Emir Abd El-Kader: A Muslim Hero for Our Time

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INTRODUCTION

This curriculum was designed to supplement content standards in social studies and world history. The curriculum is composed of five individual lesson plans which accompany the digital presentation titled Emir Abd el-Kader: A Muslim Hero for our Time. Every lesson includes detailed notes that describe each slide in the presentation. In addition to the notes, each lesson features analysis, comprehension, response, discussion, and test questions. The curriculum also includes links to films on topics related to the presentation, with accompanying questions. Each lesson concludes with a list of additional resources and references, including both books and websites.

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LESSON ONE: A YOUNG ABD EL-KADER

This lesson introduces Abd el-Kader's homeland, background, and upbringing, including formative moments in his life that paved the way for his later actions. The lesson also provides the historical and cultural context to make his life understandable. Included in this lesson are some basic facts about and teachings of Islam, the religion that Abd el-Kader professed and that had enormous influence both on his role as a religious leader, as well as many of the life decisions he made. Additionally, the lesson highlights some of the critical moments in his youth that would presage his role as both a religious and national leader, and equip him to deal with the many different challenges ahead of him.

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LESSON TWO: COMMANDER OF THE FAITHFUL

This lesson begins with the impending threat of a French invasion in 1830 against the coastal city of Oran. A few years later, the French also threaten the inland region. When the local tribes decide to resist the French invasion, they call upon Abd el-Kader’s father to lead them. He agrees but immediately abdicates in favor of his son. Abd el-Kader reluctantly agrees and takes on the title “Commander of the Faithful.” He spends the next fifteen years of his life fighting against the French, a war which goes back and forth between the two sides. After a few major setbacks, he gives up hope of winning and surrenders to the French. But despite his defeat, it is his conduct and the understanding he shows even towards his enemies which demonstrate his true mettle and character.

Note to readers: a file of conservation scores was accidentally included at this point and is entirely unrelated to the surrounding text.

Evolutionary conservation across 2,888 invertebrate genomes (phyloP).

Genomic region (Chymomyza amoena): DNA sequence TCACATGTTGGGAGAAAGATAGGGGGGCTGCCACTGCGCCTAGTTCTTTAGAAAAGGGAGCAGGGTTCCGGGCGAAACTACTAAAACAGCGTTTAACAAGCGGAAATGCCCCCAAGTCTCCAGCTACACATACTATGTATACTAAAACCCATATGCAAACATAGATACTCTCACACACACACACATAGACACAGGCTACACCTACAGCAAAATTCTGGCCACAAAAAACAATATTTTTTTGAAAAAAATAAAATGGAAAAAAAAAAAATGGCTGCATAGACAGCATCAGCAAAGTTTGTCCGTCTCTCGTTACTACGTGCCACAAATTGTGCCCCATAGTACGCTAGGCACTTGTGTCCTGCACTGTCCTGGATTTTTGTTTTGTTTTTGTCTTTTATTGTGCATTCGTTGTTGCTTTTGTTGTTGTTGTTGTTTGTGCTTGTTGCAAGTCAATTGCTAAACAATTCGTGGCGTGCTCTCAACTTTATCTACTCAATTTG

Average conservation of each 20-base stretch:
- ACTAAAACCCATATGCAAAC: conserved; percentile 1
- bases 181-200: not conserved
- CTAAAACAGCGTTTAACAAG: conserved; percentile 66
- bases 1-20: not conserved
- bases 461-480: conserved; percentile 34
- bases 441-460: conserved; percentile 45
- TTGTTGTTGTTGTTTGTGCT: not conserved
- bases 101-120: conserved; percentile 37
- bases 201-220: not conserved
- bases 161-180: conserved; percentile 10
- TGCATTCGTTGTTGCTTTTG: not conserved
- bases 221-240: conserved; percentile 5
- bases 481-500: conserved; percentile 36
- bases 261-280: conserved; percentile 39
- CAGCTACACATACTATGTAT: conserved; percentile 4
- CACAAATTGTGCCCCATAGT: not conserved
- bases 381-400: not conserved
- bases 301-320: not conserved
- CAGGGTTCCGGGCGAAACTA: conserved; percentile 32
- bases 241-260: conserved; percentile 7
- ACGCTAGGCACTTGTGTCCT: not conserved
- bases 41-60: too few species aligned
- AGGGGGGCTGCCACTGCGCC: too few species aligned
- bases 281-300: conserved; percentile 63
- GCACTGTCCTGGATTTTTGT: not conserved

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LESSON THREE: CAPTIVITY IN FRANCE

This lesson describes the five years during which Abd el-Kader and his followers were held captive in France, first in Toloun and then in Amboise. When Abd el-Kader had surrendered to the French, he was promised that he would be allowed to re-settle in the Middle East. While that promise was broken repeatedly over the next few years, he was able to make the best of his stay in France and used his time there to build bridges of understanding and mutual respect.

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LESSON FOUR: LIVING HIS FAITH

This lesson begins with Abd el-Kader’s life in exile in Damascus where he settled in 1855. He has already begun to see himself as a bridge builder, a role he writes about shortly before his departure from France. He finds himself called into that role when he risks his own life to save the lives of thousands of Christians during sectarian riots in Damascus in 1860. Abd el-Kader is honored in France and beyond for his actions as a great humanitarian and savior of Christians. This eventually leads to his involvement in the building of the Suez Canal. He continues to pursue his vision of a world where people of all faiths and cultures can live together in harmony. As he enters the last years of his life, eventually passing away in Damascus, his legacy becomes a source for recognition and praise that continues after his death.

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LESSON FIVE: ABD EL-KADER’S LEGACY

This lesson discusses some of the different ways in which Abd el-Kader has been recognized and honored, and the continuing legacy of his life for our world today. In addition to having an American town named after him, various monuments in Algeria honor him. Additionally, during his own lifetime he was recognized by a variety of world leaders, and after his death was eulogized by newspapers as far away from the Middle East as the New York Times. This lesson not only enumerates examples of the recognition he received, but invites students to consider the relevance of Abd el-Kader’s example for their lives today in reconciling differences, building bridges between faiths and cultures, and working to promote understanding and harmony for a better world. His example and legacy are as important today as they were during his lifetime.

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